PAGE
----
Right in the heart of Facebook’s user base, though, the concern about the service is far more complex, revealing, and interesting. The low-level hum of discontent, revealed in the recent hysteria over messages is due to our evolving relationship with data. It is a relationship most of us don’t really understand, but it gives us a general sense of foreboding.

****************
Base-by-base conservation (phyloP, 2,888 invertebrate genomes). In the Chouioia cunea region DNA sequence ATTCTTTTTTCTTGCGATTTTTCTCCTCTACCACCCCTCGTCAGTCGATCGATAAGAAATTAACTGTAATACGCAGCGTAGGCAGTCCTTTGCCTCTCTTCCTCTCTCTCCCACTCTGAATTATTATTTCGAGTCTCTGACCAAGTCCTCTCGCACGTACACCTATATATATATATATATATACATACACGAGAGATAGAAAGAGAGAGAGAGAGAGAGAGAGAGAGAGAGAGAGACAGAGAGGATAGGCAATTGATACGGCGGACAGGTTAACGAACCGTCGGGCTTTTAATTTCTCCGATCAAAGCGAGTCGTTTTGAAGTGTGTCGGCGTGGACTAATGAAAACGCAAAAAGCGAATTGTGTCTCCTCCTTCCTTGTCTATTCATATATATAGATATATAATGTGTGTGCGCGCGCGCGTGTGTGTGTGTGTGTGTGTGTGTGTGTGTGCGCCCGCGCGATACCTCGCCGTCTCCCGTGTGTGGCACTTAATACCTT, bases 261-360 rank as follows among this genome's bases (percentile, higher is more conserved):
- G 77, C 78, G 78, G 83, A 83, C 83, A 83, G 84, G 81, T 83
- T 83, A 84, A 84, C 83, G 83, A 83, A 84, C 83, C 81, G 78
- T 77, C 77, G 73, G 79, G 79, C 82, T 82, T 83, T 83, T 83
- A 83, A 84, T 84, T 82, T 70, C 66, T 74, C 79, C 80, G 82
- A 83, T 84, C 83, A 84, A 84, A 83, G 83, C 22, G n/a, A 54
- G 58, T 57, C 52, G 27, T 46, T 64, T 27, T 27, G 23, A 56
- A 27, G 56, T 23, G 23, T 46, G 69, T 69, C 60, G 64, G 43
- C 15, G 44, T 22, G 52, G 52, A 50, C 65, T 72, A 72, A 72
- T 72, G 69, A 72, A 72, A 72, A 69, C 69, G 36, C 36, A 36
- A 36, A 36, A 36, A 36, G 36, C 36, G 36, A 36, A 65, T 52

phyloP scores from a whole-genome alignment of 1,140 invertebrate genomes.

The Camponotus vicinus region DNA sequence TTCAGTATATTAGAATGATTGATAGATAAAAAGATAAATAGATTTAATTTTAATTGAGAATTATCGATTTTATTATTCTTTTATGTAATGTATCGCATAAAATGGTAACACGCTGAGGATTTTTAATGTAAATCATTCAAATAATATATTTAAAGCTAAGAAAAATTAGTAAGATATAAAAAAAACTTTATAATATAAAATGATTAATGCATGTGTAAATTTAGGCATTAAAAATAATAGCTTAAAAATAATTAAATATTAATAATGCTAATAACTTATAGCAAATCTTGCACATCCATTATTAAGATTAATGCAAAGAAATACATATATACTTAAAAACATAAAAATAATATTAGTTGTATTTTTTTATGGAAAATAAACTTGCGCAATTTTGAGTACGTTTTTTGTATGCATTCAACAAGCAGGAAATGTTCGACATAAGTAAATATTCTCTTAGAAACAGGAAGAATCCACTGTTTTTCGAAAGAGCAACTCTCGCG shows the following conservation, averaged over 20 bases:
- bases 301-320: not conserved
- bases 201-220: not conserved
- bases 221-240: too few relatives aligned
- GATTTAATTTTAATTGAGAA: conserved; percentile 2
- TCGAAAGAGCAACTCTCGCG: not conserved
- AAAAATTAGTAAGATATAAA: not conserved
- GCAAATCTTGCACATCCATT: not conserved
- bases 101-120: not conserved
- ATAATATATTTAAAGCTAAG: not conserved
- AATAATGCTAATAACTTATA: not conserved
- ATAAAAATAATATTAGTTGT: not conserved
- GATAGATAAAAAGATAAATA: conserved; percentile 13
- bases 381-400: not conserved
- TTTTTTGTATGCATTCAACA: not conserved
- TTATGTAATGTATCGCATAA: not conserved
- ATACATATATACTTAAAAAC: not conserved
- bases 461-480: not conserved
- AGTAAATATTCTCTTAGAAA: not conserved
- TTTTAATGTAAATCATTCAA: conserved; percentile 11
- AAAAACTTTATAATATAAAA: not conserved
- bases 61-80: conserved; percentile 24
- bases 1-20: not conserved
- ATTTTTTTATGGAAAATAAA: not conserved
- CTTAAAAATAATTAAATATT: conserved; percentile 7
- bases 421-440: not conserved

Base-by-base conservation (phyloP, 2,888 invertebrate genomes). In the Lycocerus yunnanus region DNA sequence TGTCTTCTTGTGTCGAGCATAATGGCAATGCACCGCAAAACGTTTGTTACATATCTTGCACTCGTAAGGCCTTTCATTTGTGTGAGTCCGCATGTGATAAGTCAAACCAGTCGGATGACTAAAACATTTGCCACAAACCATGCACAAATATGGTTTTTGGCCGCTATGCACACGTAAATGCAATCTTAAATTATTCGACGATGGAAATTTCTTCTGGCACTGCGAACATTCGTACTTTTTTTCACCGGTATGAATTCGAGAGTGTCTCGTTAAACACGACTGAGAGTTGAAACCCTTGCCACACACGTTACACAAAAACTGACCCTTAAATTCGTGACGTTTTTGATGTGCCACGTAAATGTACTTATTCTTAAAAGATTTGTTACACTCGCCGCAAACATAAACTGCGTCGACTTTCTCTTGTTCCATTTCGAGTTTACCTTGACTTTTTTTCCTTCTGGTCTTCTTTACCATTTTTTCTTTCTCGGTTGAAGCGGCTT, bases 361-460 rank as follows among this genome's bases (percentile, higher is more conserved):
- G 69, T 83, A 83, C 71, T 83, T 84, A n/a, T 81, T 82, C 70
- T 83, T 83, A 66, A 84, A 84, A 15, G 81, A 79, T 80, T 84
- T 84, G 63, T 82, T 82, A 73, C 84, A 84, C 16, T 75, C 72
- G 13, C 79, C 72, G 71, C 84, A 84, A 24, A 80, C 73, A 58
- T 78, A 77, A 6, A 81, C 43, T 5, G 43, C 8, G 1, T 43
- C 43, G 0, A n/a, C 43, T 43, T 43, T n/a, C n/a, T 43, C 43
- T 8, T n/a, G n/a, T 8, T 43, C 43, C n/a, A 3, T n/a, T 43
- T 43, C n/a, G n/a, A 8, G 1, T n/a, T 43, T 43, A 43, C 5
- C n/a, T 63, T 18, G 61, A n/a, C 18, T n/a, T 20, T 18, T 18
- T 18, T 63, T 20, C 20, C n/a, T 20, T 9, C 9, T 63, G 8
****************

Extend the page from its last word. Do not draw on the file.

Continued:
The problem is that when technologists talk about data and privacy, for many of us it is still in the abstract. For technologists and computer scientists, data is a thing that lives somewhere, it has a logic and can be parsed, made sense of, organized into databases. It can be searched and ultimately sold. But as Nathan Jurgenson , a social-media theorist, points out, for most people “data is this weird nebulous concept that somebody knows something about me, but I don’t know what they know.”